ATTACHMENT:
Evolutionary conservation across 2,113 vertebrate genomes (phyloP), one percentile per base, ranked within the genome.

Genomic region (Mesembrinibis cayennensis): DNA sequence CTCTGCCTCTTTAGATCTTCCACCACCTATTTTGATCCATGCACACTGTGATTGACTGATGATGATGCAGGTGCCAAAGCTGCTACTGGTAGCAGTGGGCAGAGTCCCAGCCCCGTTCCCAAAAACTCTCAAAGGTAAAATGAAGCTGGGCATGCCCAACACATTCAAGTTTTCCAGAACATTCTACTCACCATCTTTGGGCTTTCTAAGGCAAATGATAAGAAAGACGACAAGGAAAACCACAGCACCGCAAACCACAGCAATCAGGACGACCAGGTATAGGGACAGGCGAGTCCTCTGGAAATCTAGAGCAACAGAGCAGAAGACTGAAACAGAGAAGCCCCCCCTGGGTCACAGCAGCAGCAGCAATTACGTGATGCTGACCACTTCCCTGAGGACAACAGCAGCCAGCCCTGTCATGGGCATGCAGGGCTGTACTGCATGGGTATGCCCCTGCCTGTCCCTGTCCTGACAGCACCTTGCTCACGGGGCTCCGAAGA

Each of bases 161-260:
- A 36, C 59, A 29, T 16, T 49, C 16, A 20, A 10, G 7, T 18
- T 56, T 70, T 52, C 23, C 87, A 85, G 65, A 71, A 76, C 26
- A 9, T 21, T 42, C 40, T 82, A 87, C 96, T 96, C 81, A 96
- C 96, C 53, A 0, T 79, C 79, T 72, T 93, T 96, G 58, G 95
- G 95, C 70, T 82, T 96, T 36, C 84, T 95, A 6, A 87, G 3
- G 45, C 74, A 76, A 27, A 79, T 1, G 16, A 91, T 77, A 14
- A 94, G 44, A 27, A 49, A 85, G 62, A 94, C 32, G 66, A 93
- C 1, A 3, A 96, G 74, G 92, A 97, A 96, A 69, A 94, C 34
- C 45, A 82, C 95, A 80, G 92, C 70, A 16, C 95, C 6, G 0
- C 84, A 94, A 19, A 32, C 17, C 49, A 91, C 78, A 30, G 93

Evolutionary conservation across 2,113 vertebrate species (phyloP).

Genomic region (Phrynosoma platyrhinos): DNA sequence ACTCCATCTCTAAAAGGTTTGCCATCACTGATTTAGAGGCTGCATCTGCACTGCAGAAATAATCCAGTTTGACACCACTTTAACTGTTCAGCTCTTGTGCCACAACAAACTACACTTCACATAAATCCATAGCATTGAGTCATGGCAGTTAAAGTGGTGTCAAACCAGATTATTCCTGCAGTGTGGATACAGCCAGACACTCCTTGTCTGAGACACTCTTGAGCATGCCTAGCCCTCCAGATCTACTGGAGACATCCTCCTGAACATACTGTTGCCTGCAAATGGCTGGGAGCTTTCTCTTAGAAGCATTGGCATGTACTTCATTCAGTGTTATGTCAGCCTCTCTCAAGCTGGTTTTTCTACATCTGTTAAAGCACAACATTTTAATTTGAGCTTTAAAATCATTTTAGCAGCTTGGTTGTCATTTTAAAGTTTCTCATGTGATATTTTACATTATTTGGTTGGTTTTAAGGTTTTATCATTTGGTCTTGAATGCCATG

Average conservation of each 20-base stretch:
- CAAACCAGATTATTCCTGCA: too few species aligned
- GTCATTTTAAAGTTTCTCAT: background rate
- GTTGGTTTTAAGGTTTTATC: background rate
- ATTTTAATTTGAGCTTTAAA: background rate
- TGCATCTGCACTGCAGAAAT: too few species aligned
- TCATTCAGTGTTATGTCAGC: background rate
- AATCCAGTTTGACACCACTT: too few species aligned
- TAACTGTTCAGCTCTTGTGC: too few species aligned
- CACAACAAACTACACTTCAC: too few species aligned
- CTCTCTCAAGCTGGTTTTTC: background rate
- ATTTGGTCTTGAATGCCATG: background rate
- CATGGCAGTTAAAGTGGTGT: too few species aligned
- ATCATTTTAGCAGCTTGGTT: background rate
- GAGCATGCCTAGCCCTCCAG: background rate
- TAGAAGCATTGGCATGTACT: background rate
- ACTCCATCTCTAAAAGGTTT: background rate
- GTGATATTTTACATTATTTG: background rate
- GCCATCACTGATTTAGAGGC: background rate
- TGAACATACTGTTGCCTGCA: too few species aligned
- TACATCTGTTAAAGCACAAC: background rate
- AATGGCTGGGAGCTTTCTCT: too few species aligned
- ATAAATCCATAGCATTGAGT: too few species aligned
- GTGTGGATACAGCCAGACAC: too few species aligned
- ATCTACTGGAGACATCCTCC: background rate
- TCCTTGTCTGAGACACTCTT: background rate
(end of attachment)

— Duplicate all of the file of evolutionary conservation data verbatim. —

Evolutionary conservation across 2,113 vertebrate genomes (phyloP), one percentile per base, ranked within the genome.

Genomic region (Mesembrinibis cayennensis): DNA sequence CTCTGCCTCTTTAGATCTTCCACCACCTATTTTGATCCATGCACACTGTGATTGACTGATGATGATGCAGGTGCCAAAGCTGCTACTGGTAGCAGTGGGCAGAGTCCCAGCCCCGTTCCCAAAAACTCTCAAAGGTAAAATGAAGCTGGGCATGCCCAACACATTCAAGTTTTCCAGAACATTCTACTCACCATCTTTGGGCTTTCTAAGGCAAATGATAAGAAAGACGACAAGGAAAACCACAGCACCGCAAACCACAGCAATCAGGACGACCAGGTATAGGGACAGGCGAGTCCTCTGGAAATCTAGAGCAACAGAGCAGAAGACTGAAACAGAGAAGCCCCCCCTGGGTCACAGCAGCAGCAGCAATTACGTGATGCTGACCACTTCCCTGAGGACAACAGCAGCCAGCCCTGTCATGGGCATGCAGGGCTGTACTGCATGGGTATGCCCCTGCCTGTCCCTGTCCTGACAGCACCTTGCTCACGGGGCTCCGAAGA

Each of bases 161-260:
- A 36, C 59, A 29, T 16, T 49, C 16, A 20, A 10, G 7, T 18
- T 56, T 70, T 52, C 23, C 87, A 85, G 65, A 71, A 76, C 26
- A 9, T 21, T 42, C 40, T 82, A 87, C 96, T 96, C 81, A 96
- C 96, C 53, A 0, T 79, C 79, T 72, T 93, T 96, G 58, G 95
- G 95, C 70, T 82, T 96, T 36, C 84, T 95, A 6, A 87, G 3
- G 45, C 74, A 76, A 27, A 79, T 1, G 16, A 91, T 77, A 14
- A 94, G 44, A 27, A 49, A 85, G 62, A 94, C 32, G 66, A 93
- C 1, A 3, A 96, G 74, G 92, A 97, A 96, A 69, A 94, C 34
- C 45, A 82, C 95, A 80, G 92, C 70, A 16, C 95, C 6, G 0
- C 84, A 94, A 19, A 32, C 17, C 49, A 91, C 78, A 30, G 93

Evolutionary conservation across 2,113 vertebrate species (phyloP).

Genomic region (Phrynosoma platyrhinos): DNA sequence ACTCCATCTCTAAAAGGTTTGCCATCACTGATTTAGAGGCTGCATCTGCACTGCAGAAATAATCCAGTTTGACACCACTTTAACTGTTCAGCTCTTGTGCCACAACAAACTACACTTCACATAAATCCATAGCATTGAGTCATGGCAGTTAAAGTGGTGTCAAACCAGATTATTCCTGCAGTGTGGATACAGCCAGACACTCCTTGTCTGAGACACTCTTGAGCATGCCTAGCCCTCCAGATCTACTGGAGACATCCTCCTGAACATACTGTTGCCTGCAAATGGCTGGGAGCTTTCTCTTAGAAGCATTGGCATGTACTTCATTCAGTGTTATGTCAGCCTCTCTCAAGCTGGTTTTTCTACATCTGTTAAAGCACAACATTTTAATTTGAGCTTTAAAATCATTTTAGCAGCTTGGTTGTCATTTTAAAGTTTCTCATGTGATATTTTACATTATTTGGTTGGTTTTAAGGTTTTATCATTTGGTCTTGAATGCCATG

Average conservation of each 20-base stretch:
- CAAACCAGATTATTCCTGCA: too few species aligned
- GTCATTTTAAAGTTTCTCAT: background rate
- GTTGGTTTTAAGGTTTTATC: background rate
- ATTTTAATTTGAGCTTTAAA: background rate
- TGCATCTGCACTGCAGAAAT: too few species aligned
- TCATTCAGTGTTATGTCAGC: background rate
- AATCCAGTTTGACACCACTT: too few species aligned
- TAACTGTTCAGCTCTTGTGC: too few species aligned
- CACAACAAACTACACTTCAC: too few species aligned
- CTCTCTCAAGCTGGTTTTTC: background rate
- ATTTGGTCTTGAATGCCATG: background rate
- CATGGCAGTTAAAGTGGTGT: too few species aligned
- ATCATTTTAGCAGCTTGGTT: background rate
- GAGCATGCCTAGCCCTCCAG: background rate
- TAGAAGCATTGGCATGTACT: background rate
- ACTCCATCTCTAAAAGGTTT: background rate
- GTGATATTTTACATTATTTG: background rate
- GCCATCACTGATTTAGAGGC: background rate
- TGAACATACTGTTGCCTGCA: too few species aligned
- TACATCTGTTAAAGCACAAC: background rate
- AATGGCTGGGAGCTTTCTCT: too few species aligned
- ATAAATCCATAGCATTGAGT: too few species aligned
- GTGTGGATACAGCCAGACAC: too few species aligned
- ATCTACTGGAGACATCCTCC: background rate
- TCCTTGTCTGAGACACTCTT: background rate